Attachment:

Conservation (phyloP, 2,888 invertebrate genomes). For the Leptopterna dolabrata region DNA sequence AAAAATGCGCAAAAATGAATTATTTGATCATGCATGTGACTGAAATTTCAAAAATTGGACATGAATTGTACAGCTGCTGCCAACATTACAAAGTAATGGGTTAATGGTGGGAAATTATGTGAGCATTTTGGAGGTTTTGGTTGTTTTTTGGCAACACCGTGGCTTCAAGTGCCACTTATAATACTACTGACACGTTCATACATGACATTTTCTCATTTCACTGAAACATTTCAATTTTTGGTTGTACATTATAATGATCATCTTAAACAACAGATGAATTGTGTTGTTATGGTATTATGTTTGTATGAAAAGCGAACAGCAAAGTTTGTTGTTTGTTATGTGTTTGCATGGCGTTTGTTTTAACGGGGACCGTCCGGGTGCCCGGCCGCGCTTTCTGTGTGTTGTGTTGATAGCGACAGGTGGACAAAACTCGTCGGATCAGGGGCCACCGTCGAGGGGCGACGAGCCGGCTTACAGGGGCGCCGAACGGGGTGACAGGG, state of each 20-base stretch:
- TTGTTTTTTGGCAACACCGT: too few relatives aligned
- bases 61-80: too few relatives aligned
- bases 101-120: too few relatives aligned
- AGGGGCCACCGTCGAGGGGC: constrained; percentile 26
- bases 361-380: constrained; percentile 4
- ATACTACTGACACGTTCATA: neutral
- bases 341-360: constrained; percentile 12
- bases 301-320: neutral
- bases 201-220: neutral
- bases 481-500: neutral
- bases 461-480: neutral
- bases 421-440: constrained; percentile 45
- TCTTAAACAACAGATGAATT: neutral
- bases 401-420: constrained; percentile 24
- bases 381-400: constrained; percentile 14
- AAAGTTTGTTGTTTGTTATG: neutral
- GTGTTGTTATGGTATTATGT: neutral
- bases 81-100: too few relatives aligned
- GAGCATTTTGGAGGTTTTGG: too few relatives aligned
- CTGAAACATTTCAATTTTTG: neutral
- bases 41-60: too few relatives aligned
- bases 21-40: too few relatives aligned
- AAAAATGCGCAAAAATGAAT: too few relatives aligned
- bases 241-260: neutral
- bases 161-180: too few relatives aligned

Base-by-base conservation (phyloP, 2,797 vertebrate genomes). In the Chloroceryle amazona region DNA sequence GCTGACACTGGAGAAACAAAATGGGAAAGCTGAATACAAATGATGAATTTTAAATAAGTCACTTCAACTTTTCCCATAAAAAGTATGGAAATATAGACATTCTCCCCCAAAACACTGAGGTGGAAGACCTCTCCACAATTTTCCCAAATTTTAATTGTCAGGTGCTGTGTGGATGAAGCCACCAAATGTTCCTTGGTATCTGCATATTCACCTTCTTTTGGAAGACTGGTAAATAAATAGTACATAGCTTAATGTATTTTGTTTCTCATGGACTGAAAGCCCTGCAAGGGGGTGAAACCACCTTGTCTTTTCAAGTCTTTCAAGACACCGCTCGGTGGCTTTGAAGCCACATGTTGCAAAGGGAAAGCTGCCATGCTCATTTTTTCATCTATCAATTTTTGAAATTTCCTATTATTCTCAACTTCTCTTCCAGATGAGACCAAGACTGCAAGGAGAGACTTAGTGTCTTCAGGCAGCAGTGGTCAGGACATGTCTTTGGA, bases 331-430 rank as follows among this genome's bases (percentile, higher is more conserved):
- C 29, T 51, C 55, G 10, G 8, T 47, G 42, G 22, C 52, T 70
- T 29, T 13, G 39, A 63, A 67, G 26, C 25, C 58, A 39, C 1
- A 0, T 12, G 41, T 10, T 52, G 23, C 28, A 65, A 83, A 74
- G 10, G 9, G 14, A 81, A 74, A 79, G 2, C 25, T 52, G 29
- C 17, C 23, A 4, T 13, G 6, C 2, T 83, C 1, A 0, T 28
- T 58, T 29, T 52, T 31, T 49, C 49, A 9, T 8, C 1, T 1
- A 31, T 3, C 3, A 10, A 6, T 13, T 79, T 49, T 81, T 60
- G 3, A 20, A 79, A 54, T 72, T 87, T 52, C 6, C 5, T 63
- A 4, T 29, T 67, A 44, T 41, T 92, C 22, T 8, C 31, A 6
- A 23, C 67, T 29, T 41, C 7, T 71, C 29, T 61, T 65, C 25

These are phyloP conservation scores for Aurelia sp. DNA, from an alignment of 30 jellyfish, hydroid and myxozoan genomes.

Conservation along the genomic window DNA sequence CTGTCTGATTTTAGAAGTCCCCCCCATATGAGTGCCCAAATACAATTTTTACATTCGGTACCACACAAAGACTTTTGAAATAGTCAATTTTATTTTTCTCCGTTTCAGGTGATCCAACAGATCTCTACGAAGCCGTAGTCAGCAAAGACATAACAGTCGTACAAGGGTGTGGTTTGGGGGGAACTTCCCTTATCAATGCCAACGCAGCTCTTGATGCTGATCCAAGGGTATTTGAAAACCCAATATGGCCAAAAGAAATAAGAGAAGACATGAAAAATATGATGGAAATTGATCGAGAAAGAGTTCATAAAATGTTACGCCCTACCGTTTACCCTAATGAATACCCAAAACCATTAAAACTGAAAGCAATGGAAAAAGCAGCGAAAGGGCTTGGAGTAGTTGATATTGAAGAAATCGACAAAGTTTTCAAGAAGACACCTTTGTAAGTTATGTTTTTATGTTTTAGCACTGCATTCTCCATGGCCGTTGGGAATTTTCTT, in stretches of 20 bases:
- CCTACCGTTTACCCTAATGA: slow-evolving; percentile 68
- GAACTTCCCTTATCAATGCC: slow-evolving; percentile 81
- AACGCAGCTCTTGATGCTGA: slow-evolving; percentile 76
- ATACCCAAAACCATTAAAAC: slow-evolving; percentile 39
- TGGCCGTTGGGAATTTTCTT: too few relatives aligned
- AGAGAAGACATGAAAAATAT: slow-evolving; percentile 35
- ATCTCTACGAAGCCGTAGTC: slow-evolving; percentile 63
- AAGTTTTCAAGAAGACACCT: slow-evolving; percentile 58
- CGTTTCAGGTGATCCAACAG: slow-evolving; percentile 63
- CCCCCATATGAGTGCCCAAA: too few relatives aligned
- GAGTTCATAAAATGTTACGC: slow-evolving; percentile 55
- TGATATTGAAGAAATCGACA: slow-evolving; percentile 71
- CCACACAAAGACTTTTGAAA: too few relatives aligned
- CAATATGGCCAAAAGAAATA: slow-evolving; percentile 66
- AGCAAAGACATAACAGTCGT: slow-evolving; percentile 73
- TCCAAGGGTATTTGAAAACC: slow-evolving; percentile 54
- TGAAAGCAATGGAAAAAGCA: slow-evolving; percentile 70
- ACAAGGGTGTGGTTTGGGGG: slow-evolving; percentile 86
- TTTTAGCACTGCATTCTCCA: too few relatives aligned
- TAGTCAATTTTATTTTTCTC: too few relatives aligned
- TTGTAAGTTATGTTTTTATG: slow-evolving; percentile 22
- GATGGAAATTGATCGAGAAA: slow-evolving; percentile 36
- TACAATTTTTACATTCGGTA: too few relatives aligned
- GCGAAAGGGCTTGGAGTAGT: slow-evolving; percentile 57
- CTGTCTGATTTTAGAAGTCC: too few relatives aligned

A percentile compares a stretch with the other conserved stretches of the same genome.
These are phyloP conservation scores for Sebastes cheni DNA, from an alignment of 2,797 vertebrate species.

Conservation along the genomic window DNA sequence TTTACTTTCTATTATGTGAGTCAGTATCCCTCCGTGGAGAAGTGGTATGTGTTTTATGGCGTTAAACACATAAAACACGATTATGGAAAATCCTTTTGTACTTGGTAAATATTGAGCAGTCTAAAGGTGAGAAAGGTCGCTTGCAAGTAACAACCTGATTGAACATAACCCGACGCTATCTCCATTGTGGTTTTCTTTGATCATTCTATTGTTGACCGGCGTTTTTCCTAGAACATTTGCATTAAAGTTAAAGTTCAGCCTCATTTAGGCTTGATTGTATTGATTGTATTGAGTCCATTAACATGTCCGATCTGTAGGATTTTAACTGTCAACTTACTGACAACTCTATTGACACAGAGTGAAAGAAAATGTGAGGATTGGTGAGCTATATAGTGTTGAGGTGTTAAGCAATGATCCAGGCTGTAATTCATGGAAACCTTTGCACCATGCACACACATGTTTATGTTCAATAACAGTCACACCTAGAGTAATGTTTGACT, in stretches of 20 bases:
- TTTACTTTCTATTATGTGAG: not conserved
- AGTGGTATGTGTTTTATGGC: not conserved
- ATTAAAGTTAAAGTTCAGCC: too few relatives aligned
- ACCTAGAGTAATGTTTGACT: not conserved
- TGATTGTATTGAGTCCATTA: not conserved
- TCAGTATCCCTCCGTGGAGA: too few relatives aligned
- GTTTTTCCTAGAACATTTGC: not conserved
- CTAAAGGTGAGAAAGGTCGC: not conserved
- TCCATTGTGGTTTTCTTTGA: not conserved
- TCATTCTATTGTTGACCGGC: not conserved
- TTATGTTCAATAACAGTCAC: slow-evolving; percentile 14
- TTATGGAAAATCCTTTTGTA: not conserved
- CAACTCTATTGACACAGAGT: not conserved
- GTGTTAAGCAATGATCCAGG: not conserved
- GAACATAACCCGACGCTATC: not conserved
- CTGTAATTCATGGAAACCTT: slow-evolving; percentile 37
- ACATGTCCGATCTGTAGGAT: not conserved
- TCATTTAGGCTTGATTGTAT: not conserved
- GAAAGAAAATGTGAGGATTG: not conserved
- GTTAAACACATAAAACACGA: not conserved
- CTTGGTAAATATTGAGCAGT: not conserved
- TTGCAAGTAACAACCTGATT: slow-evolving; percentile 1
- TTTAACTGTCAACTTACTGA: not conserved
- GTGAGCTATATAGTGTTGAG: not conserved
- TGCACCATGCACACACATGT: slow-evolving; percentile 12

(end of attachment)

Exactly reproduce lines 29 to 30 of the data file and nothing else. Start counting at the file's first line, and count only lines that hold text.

- T 29, T 13, G 39, A 63, A 67, G 26, C 25, C 58, A 39, C 1
- A 0, T 12, G 41, T 10, T 52, G 23, C 28, A 65, A 83, A 74